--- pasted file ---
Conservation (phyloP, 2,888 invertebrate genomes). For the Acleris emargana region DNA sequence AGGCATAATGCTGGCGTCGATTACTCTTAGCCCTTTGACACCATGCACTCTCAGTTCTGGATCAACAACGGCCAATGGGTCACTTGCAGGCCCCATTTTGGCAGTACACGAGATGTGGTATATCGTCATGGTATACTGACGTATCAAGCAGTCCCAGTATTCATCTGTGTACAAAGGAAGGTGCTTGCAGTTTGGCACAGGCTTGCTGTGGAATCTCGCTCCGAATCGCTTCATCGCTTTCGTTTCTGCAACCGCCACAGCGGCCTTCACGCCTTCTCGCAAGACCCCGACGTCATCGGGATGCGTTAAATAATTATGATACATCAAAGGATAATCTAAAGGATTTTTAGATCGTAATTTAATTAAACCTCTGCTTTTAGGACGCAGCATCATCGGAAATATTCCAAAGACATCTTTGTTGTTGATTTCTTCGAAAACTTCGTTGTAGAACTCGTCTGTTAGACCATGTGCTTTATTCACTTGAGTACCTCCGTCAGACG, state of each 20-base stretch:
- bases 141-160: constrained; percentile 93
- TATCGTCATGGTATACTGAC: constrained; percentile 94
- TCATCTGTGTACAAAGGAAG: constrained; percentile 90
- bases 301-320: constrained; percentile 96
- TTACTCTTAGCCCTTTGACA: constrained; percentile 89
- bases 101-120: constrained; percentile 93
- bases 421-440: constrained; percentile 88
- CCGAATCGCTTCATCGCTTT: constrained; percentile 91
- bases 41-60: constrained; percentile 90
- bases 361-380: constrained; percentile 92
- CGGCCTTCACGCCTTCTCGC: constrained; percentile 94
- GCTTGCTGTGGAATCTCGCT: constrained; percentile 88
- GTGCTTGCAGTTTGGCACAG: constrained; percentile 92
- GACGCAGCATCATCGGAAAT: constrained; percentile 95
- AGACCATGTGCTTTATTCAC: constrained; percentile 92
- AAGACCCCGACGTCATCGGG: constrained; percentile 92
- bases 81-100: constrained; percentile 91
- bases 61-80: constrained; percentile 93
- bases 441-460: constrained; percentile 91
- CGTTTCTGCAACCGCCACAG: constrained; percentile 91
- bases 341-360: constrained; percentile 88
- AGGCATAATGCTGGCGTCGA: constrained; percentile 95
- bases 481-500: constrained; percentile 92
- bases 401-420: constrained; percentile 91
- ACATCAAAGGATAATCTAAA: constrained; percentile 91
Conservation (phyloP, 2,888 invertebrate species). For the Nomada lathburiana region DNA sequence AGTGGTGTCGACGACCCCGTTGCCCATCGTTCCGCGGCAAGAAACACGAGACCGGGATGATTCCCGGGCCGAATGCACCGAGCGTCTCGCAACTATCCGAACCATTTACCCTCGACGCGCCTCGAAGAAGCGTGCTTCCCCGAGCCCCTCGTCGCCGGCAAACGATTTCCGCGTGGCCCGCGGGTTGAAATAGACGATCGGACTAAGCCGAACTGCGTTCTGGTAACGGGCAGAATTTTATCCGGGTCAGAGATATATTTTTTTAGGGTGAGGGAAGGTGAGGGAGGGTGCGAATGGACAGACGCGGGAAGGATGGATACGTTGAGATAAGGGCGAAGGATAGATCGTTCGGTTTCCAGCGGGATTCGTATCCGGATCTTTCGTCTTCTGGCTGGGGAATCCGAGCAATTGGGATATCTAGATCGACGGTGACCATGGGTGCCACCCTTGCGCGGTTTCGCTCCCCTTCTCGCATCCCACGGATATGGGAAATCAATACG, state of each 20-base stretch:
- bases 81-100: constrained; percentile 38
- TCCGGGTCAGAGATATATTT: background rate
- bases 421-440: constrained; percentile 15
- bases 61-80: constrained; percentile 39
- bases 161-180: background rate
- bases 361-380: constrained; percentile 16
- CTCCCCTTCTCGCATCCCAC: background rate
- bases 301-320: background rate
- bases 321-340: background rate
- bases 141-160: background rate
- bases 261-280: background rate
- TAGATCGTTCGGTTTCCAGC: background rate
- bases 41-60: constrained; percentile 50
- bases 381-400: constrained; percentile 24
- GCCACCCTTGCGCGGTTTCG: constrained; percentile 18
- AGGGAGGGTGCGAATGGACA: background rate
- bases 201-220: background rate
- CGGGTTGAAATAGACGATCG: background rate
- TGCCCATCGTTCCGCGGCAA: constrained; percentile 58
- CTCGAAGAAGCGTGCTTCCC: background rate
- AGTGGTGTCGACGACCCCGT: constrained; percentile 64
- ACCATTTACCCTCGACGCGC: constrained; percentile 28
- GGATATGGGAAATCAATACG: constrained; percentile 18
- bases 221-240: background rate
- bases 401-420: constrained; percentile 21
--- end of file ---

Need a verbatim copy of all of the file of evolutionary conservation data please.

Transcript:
Conservation (phyloP, 2,888 invertebrate genomes). For the Acleris emargana region DNA sequence AGGCATAATGCTGGCGTCGATTACTCTTAGCCCTTTGACACCATGCACTCTCAGTTCTGGATCAACAACGGCCAATGGGTCACTTGCAGGCCCCATTTTGGCAGTACACGAGATGTGGTATATCGTCATGGTATACTGACGTATCAAGCAGTCCCAGTATTCATCTGTGTACAAAGGAAGGTGCTTGCAGTTTGGCACAGGCTTGCTGTGGAATCTCGCTCCGAATCGCTTCATCGCTTTCGTTTCTGCAACCGCCACAGCGGCCTTCACGCCTTCTCGCAAGACCCCGACGTCATCGGGATGCGTTAAATAATTATGATACATCAAAGGATAATCTAAAGGATTTTTAGATCGTAATTTAATTAAACCTCTGCTTTTAGGACGCAGCATCATCGGAAATATTCCAAAGACATCTTTGTTGTTGATTTCTTCGAAAACTTCGTTGTAGAACTCGTCTGTTAGACCATGTGCTTTATTCACTTGAGTACCTCCGTCAGACG, state of each 20-base stretch:
- bases 141-160: constrained; percentile 93
- TATCGTCATGGTATACTGAC: constrained; percentile 94
- TCATCTGTGTACAAAGGAAG: constrained; percentile 90
- bases 301-320: constrained; percentile 96
- TTACTCTTAGCCCTTTGACA: constrained; percentile 89
- bases 101-120: constrained; percentile 93
- bases 421-440: constrained; percentile 88
- CCGAATCGCTTCATCGCTTT: constrained; percentile 91
- bases 41-60: constrained; percentile 90
- bases 361-380: constrained; percentile 92
- CGGCCTTCACGCCTTCTCGC: constrained; percentile 94
- GCTTGCTGTGGAATCTCGCT: constrained; percentile 88
- GTGCTTGCAGTTTGGCACAG: constrained; percentile 92
- GACGCAGCATCATCGGAAAT: constrained; percentile 95
- AGACCATGTGCTTTATTCAC: constrained; percentile 92
- AAGACCCCGACGTCATCGGG: constrained; percentile 92
- bases 81-100: constrained; percentile 91
- bases 61-80: constrained; percentile 93
- bases 441-460: constrained; percentile 91
- CGTTTCTGCAACCGCCACAG: constrained; percentile 91
- bases 341-360: constrained; percentile 88
- AGGCATAATGCTGGCGTCGA: constrained; percentile 95
- bases 481-500: constrained; percentile 92
- bases 401-420: constrained; percentile 91
- ACATCAAAGGATAATCTAAA: constrained; percentile 91
Conservation (phyloP, 2,888 invertebrate species). For the Nomada lathburiana region DNA sequence AGTGGTGTCGACGACCCCGTTGCCCATCGTTCCGCGGCAAGAAACACGAGACCGGGATGATTCCCGGGCCGAATGCACCGAGCGTCTCGCAACTATCCGAACCATTTACCCTCGACGCGCCTCGAAGAAGCGTGCTTCCCCGAGCCCCTCGTCGCCGGCAAACGATTTCCGCGTGGCCCGCGGGTTGAAATAGACGATCGGACTAAGCCGAACTGCGTTCTGGTAACGGGCAGAATTTTATCCGGGTCAGAGATATATTTTTTTAGGGTGAGGGAAGGTGAGGGAGGGTGCGAATGGACAGACGCGGGAAGGATGGATACGTTGAGATAAGGGCGAAGGATAGATCGTTCGGTTTCCAGCGGGATTCGTATCCGGATCTTTCGTCTTCTGGCTGGGGAATCCGAGCAATTGGGATATCTAGATCGACGGTGACCATGGGTGCCACCCTTGCGCGGTTTCGCTCCCCTTCTCGCATCCCACGGATATGGGAAATCAATACG, state of each 20-base stretch:
- bases 81-100: constrained; percentile 38
- TCCGGGTCAGAGATATATTT: background rate
- bases 421-440: constrained; percentile 15
- bases 61-80: constrained; percentile 39
- bases 161-180: background rate
- bases 361-380: constrained; percentile 16
- CTCCCCTTCTCGCATCCCAC: background rate
- bases 301-320: background rate
- bases 321-340: background rate
- bases 141-160: background rate
- bases 261-280: background rate
- TAGATCGTTCGGTTTCCAGC: background rate
- bases 41-60: constrained; percentile 50
- bases 381-400: constrained; percentile 24
- GCCACCCTTGCGCGGTTTCG: constrained; percentile 18
- AGGGAGGGTGCGAATGGACA: background rate
- bases 201-220: background rate
- CGGGTTGAAATAGACGATCG: background rate
- TGCCCATCGTTCCGCGGCAA: constrained; percentile 58
- CTCGAAGAAGCGTGCTTCCC: background rate
- AGTGGTGTCGACGACCCCGT: constrained; percentile 64
- ACCATTTACCCTCGACGCGC: constrained; percentile 28
- GGATATGGGAAATCAATACG: constrained; percentile 18
- bases 221-240: background rate
- bases 401-420: constrained; percentile 21